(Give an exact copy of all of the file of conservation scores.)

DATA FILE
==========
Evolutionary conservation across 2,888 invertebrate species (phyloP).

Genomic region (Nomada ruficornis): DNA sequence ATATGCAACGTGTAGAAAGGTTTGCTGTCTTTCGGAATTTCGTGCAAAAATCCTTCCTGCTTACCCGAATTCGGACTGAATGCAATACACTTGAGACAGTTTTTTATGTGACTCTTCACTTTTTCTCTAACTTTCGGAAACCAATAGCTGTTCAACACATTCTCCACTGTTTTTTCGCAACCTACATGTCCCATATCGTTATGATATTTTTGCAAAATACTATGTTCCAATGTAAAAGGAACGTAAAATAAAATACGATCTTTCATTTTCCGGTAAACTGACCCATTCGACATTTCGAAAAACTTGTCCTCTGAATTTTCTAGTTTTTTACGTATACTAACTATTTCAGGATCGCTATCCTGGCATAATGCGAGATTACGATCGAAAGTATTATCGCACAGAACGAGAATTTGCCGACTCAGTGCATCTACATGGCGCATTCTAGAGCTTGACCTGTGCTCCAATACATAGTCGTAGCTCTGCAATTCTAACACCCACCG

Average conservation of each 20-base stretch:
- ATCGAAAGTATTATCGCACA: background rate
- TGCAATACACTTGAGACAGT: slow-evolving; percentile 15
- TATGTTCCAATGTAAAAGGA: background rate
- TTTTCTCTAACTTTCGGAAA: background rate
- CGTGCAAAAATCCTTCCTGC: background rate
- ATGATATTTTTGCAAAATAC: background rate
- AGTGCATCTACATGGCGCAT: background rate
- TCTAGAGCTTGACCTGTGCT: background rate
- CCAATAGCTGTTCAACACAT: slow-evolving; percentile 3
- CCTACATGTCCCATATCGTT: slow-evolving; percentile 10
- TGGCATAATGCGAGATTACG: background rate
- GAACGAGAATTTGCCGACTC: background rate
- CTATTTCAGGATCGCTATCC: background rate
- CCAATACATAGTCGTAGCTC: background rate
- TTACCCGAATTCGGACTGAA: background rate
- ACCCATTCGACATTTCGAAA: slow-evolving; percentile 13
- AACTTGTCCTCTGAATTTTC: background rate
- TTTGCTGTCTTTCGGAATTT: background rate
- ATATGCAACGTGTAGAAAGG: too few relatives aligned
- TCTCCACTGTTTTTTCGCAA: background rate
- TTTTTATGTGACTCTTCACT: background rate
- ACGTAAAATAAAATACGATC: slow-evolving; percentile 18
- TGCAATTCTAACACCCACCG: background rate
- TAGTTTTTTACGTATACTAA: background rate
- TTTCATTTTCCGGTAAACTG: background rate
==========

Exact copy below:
Evolutionary conservation across 2,888 invertebrate species (phyloP).

Genomic region (Nomada ruficornis): DNA sequence ATATGCAACGTGTAGAAAGGTTTGCTGTCTTTCGGAATTTCGTGCAAAAATCCTTCCTGCTTACCCGAATTCGGACTGAATGCAATACACTTGAGACAGTTTTTTATGTGACTCTTCACTTTTTCTCTAACTTTCGGAAACCAATAGCTGTTCAACACATTCTCCACTGTTTTTTCGCAACCTACATGTCCCATATCGTTATGATATTTTTGCAAAATACTATGTTCCAATGTAAAAGGAACGTAAAATAAAATACGATCTTTCATTTTCCGGTAAACTGACCCATTCGACATTTCGAAAAACTTGTCCTCTGAATTTTCTAGTTTTTTACGTATACTAACTATTTCAGGATCGCTATCCTGGCATAATGCGAGATTACGATCGAAAGTATTATCGCACAGAACGAGAATTTGCCGACTCAGTGCATCTACATGGCGCATTCTAGAGCTTGACCTGTGCTCCAATACATAGTCGTAGCTCTGCAATTCTAACACCCACCG

Average conservation of each 20-base stretch:
- ATCGAAAGTATTATCGCACA: background rate
- TGCAATACACTTGAGACAGT: slow-evolving; percentile 15
- TATGTTCCAATGTAAAAGGA: background rate
- TTTTCTCTAACTTTCGGAAA: background rate
- CGTGCAAAAATCCTTCCTGC: background rate
- ATGATATTTTTGCAAAATAC: background rate
- AGTGCATCTACATGGCGCAT: background rate
- TCTAGAGCTTGACCTGTGCT: background rate
- CCAATAGCTGTTCAACACAT: slow-evolving; percentile 3
- CCTACATGTCCCATATCGTT: slow-evolving; percentile 10
- TGGCATAATGCGAGATTACG: background rate
- GAACGAGAATTTGCCGACTC: background rate
- CTATTTCAGGATCGCTATCC: background rate
- CCAATACATAGTCGTAGCTC: background rate
- TTACCCGAATTCGGACTGAA: background rate
- ACCCATTCGACATTTCGAAA: slow-evolving; percentile 13
- AACTTGTCCTCTGAATTTTC: background rate
- TTTGCTGTCTTTCGGAATTT: background rate
- ATATGCAACGTGTAGAAAGG: too few relatives aligned
- TCTCCACTGTTTTTTCGCAA: background rate
- TTTTTATGTGACTCTTCACT: background rate
- ACGTAAAATAAAATACGATC: slow-evolving; percentile 18
- TGCAATTCTAACACCCACCG: background rate
- TAGTTTTTTACGTATACTAA: background rate
- TTTCATTTTCCGGTAAACTG: background rate